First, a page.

Kurobuta Pork Chop (and Three Other Courses) @ Auberge du Soleil, Rutherford

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Third Course: Kurobuta pork chop with apples, kale, whole-grain mustard spaetzle, cipollini onion, and apple cider sauce. Kurobuta is Japanese for Berkshire.

Here in the Napa Valley (and I believe in other parts of the country as well), January is Restaurant Month. There’s quite a few deals being offered throughout the area, but the best, by far, is the two-course lunch at Auberge du Soleil. This year, lunch at Auberge in January will cost you $20.14 — just a penny more than last year.

I will admit — at the risk of over-populating California — that today was another 70-degree day, not a cloud in the sky, with a slight breeze. Sorry if you’ve been trying to catch a flight out of New York; I’ve been trying to figure out whether or not to drop the top on my convertible (full disclosure: I don’t own a [… read more …]

The Last Days of Pacific Books and Arts, Inner Richmond San Francisco

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One of the last morsels from Pacific Books and Arts…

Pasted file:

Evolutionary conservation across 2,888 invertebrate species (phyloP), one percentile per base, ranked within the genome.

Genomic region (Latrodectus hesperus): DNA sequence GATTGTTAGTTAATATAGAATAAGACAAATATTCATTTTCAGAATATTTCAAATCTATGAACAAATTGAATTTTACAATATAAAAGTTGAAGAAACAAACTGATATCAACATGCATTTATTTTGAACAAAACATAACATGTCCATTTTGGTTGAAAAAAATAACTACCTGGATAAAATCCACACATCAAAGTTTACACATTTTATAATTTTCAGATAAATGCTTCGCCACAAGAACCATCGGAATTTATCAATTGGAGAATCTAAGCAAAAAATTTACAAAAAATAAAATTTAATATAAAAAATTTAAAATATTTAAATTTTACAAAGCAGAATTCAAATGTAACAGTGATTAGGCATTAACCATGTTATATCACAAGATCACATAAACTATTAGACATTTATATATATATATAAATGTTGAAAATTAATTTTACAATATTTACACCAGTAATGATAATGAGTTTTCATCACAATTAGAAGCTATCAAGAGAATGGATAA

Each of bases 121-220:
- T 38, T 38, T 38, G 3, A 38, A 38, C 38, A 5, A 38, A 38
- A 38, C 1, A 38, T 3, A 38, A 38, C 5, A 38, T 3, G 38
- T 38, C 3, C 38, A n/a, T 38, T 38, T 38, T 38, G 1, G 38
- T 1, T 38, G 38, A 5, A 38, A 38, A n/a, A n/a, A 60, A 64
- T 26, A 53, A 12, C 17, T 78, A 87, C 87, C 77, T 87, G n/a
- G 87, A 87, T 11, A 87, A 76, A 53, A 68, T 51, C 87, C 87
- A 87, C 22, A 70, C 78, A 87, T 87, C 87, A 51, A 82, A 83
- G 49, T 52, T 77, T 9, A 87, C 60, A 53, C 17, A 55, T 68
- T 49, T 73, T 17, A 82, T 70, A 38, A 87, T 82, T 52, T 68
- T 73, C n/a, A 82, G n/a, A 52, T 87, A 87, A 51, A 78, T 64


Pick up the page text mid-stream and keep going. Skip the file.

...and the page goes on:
I’ve been rediscovering San Francisco’s Richmond District lately because, well, I feel like I’ve probably devoted most of 2013 to eating through the East Bay. My epicenter for this exploration has usually been 8th and Clement, a locale that places more than a day’s worth of attractions within easy walking distance.

The five-block stretch of Clement between 5th and 10th includes such noteworthy restaurants as Good Luck Dim Sum, Clement Restaurant, Burma Superstar, Halu, Cherry Blossom Bakery, Pizza Orgasmica, and many others. There’s also a fantastic bookstore in the mix — Green Apple Books — which easily boasts the city’s best used cookbook selection.

I noticed today that another bookstore in the area, Pacific Books and Arts, was closing down. I hate to see mom-and-pop bookstores disappear, but Pacific Books was liquidating its inventory as part of a [… read more …]

Double Cheeseburger @ Solbar, Calistoga

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The Double Cheeseburger @ Solbar, Calistoga. The fried pickles are an indulgent touch.

There’s a lot to like about Solbar’s double cheeseburger, including the signature fried pickles that send this dish over the top. All of the other elements hold their own nicely: The cheddar cheese is sharp and beautifully melted, the Bibb lettuce is impeccable, and the patties always arrive in pairs (the option for a single cheeseburger, or even a simple hamburger, is not featured on the Solbar menu). I appreciate the fact that Solbar offers a double cheeseburger as its default burger option, though. There’s no half-stepping with this decision. If you feel like having a burger for lunch, then be prepared to fully conquer your craving. Of course, the two planks of fried pickles will play a strong supporting role in this endeavor.